I want to co-sign to Chris Bowers’ argument that there is basically no constituency for the net neutrality rule approved by the FCC yesterday. Progressives see the rule and find it riddled with loopholes and damaging to the principle of non-discrimination and Internet freedom; conservatives see the rule and literally go insane. As Bowers says, net neutrality is not the kind of issue that will garner national attention, so this middle course is just the wrong strategy.

In some policy areas, political observers might argue that angering interest groups on both sides is a sign that you are doing something right. However, on an issue that is unable to hold much attention for the public at large, that calculation doesn’t work. There is no constituency for this Net Neutrality compromise. There won’t be any legion of mushy-middle voters applauding the FCC, and the Obama administration, for telling the left and the right to go stick it on this one. There will only be pissed off activists on both sides.

In some cases, you need to pick a side, rather than just trying to make everyone either happy or angry. Net Neutrality is one of those cases.

I have to admit that I don’t know what conservatives are talking about when they talk about this development. “Government control of the Internet” is about the furthest thing from the truth of this rule; it’s a back door to more corporate control, but that’s a far different animal. They have to go through elaborate logical leaps, denying that the FCC rule is even the real intent, to arrive at this conclusion. Here’s noted technology expert Rush Limbaugh.

Today the FCC approved a proposal by chairman Julius Genachowski to give the FCC power to prevent broadband providers from selectively blocking web traffic. And that’s just a ruse. Net Neutrality is not what this is really all about. This is about the feds wanting to control the Internet just as they control the public airwaves. They want to be able to determine who gets to say what, where, how often — they want to be able to determine what search services are providing what answers to your queries. It’s total government control of the Internet, and the regime has just awarded it to itself.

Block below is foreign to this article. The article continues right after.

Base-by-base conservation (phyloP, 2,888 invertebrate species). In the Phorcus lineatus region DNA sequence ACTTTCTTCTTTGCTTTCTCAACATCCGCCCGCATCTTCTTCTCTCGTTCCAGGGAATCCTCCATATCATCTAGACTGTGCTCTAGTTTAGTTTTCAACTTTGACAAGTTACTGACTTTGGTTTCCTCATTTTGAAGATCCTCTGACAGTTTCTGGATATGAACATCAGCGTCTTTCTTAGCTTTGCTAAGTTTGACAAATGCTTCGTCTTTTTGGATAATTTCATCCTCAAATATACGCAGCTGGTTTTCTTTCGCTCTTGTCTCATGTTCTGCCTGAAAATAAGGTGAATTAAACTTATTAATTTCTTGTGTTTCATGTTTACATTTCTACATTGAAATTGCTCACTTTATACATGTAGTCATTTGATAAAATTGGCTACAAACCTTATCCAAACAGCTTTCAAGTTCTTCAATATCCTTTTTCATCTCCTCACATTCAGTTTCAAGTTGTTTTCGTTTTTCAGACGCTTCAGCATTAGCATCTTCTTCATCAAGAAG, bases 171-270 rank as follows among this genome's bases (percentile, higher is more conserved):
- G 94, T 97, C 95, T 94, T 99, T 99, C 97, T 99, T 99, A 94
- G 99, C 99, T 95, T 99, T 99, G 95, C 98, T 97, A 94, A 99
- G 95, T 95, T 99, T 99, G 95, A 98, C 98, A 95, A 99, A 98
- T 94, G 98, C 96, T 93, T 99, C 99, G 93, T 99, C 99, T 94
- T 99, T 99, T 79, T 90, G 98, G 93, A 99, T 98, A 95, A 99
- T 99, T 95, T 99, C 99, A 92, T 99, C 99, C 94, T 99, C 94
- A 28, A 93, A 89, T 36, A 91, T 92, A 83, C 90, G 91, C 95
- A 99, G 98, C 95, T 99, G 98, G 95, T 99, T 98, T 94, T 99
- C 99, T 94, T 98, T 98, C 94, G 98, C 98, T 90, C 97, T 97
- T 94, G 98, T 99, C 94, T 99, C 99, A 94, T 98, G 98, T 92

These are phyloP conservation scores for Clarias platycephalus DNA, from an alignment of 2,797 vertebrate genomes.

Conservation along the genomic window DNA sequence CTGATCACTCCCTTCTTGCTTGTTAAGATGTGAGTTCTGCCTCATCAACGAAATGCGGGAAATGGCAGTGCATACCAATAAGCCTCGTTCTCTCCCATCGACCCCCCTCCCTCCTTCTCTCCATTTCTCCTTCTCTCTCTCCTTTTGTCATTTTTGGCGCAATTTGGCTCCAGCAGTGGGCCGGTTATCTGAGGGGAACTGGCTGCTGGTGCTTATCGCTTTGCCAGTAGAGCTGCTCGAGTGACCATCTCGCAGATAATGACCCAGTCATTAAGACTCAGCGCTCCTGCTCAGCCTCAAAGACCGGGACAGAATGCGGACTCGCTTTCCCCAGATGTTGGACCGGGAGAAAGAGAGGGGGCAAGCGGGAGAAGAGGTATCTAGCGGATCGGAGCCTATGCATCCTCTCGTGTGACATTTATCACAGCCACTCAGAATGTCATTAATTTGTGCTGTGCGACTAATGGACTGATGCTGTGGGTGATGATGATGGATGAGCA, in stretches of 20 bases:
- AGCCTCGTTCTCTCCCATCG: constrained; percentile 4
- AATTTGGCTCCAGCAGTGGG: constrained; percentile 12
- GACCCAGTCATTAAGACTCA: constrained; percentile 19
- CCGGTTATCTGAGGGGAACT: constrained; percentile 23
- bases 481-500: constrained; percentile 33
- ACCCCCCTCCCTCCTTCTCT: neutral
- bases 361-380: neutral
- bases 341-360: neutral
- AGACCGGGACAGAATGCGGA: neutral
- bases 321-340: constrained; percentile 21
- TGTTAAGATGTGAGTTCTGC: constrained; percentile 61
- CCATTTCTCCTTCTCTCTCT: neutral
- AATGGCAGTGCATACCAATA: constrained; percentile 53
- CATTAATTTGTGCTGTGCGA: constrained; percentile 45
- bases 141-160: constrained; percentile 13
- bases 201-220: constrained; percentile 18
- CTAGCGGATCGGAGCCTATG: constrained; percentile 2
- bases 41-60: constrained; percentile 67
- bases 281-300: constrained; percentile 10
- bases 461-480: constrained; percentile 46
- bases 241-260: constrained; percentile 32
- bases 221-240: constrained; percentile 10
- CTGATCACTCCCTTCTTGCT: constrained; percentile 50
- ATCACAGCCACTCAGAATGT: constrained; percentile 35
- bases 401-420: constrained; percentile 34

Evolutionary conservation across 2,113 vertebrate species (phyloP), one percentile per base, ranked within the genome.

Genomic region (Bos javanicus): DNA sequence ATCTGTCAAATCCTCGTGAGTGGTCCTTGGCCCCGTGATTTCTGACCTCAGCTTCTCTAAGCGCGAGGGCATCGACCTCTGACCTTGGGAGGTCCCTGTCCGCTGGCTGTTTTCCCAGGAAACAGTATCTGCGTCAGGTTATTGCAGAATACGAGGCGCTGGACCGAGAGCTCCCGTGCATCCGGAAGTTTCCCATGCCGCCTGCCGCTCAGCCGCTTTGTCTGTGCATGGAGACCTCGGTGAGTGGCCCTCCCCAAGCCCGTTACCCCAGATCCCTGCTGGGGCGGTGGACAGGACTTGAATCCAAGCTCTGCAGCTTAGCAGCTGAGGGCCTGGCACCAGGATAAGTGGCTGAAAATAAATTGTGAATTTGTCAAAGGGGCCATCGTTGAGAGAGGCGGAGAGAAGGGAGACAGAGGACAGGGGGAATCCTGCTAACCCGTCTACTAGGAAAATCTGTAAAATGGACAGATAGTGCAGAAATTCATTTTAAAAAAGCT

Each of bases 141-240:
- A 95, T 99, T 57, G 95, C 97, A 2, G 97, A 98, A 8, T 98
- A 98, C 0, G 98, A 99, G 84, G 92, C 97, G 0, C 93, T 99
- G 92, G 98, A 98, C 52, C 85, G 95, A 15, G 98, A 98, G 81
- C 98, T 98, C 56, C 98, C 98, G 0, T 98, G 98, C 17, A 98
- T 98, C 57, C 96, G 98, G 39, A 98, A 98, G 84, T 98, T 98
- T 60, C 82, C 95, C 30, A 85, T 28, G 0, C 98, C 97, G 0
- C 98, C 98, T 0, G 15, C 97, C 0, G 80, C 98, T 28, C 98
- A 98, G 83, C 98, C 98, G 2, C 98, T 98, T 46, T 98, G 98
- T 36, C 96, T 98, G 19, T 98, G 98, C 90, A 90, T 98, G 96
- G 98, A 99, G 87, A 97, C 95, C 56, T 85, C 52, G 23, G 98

It’s another gleaming aspect of free speech, free market, private industry Obama has decided to take over as a Christmas present to himself and the Democrat National Committee and to Mr. Soros. He’s even beaten Hugo Chavez to the punch. Chavez is just talking about taking over the Internet in Venezuela; Obama has got it done.

The only thing that’s close to true in that rant is the part about Hugo Chavez, and even that’s wrong: the Venezuelan parliament didn’t just talk about it, they passed the law.

It would be easier to mock this ranting from the likes of Limbaugh, however, if this rule had any merit. Jason Rosenbaum boils this down:

1: Corporate censorship is allowed on your phone

The rules passed today by Obama FCC Chairman Julius Genachowski absurdly create different corporate censorship rules for wired and wireless Internet, allowing big corporations like Comcast to block websites they don’t like on your phone — a clear failure to fulfill Net Neutrality and put you, the consumer, in control of what you can and can’t do online.

2: Online tollbooths are allowed, destroying innovation

The rules passed today would allow big Internet Service Providers like Verizon and Comcast to charge for access to the “fast lane.” Big companies that could afford to pay these fees like Google or Amazon would get their websites delivered to consumers quickly, while independent newspapers, bloggers, innovators, and small businesses would see their sites languish in the slow lane, destroying a level playing field for competition online and clearly violating Net Neutrality.

3: The rules allow corporations to create “public” and “private” Internets, destroying the one Internet as we know it

For the first time, these rules would embrace a “public Internet” for regular people vs. a “private Internet” with all the new innovations for corporations who pay more — ending the Internet as we know it and creating tiers of free speech and innovation, accessible only if you have pockets deep enough to pay off the corporations.

It’s not the government in control of whatever censorship could come about from this, it’s the corporate provider, and those decisions will not be made on the basis of politics but cash.

As Dan Gillmor notes, this ruling will only provide certainty for lobbyists and lawyers. The Republicans want legislation to overturn the rule, and Verizon may sue. If the advocacy community felt like these rules were worth preserving, we may have a fight on our hands. But they don’t. The rules don’t have a firm legal footing and no constituency working on their behalf. It’s a recipe for disaster.

And in the confusion, telecoms and corporate interests will be enabled to take more control of the Internet, the way they took control of other forms of communication over time. It’s possible this was inevitable, but with the FCC basically standing down in the face of the lobbying effort, it was assured. It’s industry capture to the extreme.